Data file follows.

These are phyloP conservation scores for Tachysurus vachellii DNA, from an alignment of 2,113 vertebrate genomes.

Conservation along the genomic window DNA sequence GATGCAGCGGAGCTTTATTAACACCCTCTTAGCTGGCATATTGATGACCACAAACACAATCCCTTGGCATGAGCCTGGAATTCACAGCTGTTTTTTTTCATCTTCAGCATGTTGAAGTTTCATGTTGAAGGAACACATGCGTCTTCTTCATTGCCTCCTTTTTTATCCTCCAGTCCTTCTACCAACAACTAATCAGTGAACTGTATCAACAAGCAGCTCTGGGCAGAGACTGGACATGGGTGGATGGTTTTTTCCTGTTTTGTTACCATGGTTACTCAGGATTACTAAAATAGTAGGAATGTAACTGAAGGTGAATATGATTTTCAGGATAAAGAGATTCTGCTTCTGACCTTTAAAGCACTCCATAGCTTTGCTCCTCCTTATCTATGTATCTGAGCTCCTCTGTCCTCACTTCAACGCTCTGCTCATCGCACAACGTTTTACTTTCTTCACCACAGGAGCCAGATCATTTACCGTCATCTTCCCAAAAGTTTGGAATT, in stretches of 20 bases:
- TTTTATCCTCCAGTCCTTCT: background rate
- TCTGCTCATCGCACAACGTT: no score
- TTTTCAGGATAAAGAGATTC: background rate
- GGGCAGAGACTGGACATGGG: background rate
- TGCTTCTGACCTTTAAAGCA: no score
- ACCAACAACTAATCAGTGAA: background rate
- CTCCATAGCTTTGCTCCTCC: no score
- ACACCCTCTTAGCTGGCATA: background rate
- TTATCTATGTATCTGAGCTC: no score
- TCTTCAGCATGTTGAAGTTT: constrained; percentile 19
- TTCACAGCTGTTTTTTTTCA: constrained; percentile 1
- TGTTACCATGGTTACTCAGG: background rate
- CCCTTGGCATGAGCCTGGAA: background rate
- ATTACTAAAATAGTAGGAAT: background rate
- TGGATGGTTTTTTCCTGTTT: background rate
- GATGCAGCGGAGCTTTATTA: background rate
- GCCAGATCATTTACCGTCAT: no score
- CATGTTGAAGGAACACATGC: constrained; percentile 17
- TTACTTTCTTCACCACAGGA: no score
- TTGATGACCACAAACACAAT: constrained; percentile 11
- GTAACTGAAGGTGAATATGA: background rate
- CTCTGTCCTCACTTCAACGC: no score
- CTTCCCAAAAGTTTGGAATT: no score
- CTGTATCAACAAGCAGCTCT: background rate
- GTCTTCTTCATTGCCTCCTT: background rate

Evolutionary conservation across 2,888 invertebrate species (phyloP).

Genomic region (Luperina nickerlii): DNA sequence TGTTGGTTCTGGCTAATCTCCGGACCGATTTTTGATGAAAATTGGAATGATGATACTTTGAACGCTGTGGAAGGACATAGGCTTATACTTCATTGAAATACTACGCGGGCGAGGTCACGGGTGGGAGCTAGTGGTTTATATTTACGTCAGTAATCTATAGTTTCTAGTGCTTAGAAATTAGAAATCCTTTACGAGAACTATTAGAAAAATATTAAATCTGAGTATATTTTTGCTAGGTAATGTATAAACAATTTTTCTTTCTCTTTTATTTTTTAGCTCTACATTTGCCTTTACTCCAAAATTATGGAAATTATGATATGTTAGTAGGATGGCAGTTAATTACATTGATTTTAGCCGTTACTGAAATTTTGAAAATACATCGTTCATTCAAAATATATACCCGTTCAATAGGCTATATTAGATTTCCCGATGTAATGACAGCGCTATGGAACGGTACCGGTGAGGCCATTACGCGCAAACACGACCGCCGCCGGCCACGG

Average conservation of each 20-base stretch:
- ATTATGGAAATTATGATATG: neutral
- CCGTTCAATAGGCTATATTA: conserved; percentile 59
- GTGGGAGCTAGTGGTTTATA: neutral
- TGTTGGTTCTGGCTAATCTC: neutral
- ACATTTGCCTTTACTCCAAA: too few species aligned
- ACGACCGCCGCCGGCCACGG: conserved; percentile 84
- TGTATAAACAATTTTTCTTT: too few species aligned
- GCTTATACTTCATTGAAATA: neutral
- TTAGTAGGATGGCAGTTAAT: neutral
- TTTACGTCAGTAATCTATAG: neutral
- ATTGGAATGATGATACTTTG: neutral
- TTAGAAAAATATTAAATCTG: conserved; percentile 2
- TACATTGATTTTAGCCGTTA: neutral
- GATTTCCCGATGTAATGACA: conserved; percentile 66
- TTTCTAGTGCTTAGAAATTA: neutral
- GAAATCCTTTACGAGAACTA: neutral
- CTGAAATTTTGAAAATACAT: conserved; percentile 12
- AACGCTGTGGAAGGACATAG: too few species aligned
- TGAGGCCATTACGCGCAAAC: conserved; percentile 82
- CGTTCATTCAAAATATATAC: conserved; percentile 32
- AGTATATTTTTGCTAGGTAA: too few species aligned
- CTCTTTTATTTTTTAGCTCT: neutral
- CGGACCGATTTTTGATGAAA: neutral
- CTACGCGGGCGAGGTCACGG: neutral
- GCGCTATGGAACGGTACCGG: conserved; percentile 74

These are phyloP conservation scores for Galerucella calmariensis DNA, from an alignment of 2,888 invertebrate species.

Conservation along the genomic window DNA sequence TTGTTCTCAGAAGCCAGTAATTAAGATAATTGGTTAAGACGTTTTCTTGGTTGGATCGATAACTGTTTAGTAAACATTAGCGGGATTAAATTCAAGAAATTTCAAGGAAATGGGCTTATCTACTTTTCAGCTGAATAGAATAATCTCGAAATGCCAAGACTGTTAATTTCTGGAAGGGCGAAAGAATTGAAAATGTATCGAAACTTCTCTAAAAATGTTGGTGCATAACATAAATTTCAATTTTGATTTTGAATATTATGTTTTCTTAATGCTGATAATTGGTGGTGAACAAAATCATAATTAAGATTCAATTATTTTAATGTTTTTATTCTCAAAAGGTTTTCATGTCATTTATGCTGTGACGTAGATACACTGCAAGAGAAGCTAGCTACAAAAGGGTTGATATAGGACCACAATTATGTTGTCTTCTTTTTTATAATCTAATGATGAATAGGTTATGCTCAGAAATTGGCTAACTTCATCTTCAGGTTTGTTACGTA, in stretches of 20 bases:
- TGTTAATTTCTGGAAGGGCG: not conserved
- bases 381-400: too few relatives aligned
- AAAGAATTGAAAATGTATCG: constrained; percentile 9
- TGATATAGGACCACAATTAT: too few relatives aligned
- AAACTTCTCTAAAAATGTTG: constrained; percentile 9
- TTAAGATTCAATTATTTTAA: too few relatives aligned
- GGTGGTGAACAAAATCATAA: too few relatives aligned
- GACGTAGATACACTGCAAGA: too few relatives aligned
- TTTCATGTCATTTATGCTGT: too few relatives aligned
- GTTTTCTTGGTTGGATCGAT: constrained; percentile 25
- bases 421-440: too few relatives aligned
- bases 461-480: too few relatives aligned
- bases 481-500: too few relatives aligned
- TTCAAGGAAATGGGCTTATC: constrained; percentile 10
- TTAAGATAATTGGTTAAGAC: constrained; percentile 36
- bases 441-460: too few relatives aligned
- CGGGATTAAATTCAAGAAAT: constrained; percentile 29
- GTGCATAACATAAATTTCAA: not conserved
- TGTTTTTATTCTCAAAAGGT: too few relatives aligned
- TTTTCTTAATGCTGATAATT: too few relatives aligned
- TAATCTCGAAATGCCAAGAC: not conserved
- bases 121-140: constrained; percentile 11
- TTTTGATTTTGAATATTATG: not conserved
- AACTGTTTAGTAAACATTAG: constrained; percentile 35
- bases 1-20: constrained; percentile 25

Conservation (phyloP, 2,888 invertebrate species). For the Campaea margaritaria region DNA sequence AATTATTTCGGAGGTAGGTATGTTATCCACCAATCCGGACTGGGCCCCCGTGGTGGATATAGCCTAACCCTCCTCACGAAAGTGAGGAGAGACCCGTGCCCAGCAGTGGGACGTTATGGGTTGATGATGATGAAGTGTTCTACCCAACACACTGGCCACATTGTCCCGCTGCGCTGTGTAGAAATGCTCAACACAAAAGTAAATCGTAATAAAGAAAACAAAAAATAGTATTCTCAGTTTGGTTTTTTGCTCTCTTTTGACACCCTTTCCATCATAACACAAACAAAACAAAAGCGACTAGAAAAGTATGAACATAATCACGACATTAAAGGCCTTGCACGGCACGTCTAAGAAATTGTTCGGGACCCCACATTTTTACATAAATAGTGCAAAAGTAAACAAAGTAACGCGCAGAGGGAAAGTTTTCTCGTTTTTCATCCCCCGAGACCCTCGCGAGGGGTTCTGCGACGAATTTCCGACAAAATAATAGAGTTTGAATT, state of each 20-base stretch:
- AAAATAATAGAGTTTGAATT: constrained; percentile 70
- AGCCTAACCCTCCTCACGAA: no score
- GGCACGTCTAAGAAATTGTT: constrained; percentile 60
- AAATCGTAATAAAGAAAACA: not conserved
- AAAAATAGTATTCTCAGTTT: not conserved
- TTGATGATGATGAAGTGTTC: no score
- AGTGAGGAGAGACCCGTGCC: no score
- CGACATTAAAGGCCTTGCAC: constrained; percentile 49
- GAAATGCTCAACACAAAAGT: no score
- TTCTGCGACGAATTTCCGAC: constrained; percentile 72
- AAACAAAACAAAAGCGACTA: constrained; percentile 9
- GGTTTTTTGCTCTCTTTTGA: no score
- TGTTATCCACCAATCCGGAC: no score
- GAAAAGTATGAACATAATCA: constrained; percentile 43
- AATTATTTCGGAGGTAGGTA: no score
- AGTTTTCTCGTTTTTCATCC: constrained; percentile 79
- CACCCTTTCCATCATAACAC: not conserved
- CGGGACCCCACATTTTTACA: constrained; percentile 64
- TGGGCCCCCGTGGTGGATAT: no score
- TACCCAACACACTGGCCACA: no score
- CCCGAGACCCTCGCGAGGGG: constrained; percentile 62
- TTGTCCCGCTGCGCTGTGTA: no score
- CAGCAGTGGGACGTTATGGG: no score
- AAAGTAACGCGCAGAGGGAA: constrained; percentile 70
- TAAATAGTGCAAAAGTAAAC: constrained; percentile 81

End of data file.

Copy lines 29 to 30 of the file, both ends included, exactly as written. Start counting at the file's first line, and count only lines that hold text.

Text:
Genomic region (Luperina nickerlii): DNA sequence TGTTGGTTCTGGCTAATCTCCGGACCGATTTTTGATGAAAATTGGAATGATGATACTTTGAACGCTGTGGAAGGACATAGGCTTATACTTCATTGAAATACTACGCGGGCGAGGTCACGGGTGGGAGCTAGTGGTTTATATTTACGTCAGTAATCTATAGTTTCTAGTGCTTAGAAATTAGAAATCCTTTACGAGAACTATTAGAAAAATATTAAATCTGAGTATATTTTTGCTAGGTAATGTATAAACAATTTTTCTTTCTCTTTTATTTTTTAGCTCTACATTTGCCTTTACTCCAAAATTATGGAAATTATGATATGTTAGTAGGATGGCAGTTAATTACATTGATTTTAGCCGTTACTGAAATTTTGAAAATACATCGTTCATTCAAAATATATACCCGTTCAATAGGCTATATTAGATTTCCCGATGTAATGACAGCGCTATGGAACGGTACCGGTGAGGCCATTACGCGCAAACACGACCGCCGCCGGCCACGG

Average conservation of each 20-base stretch: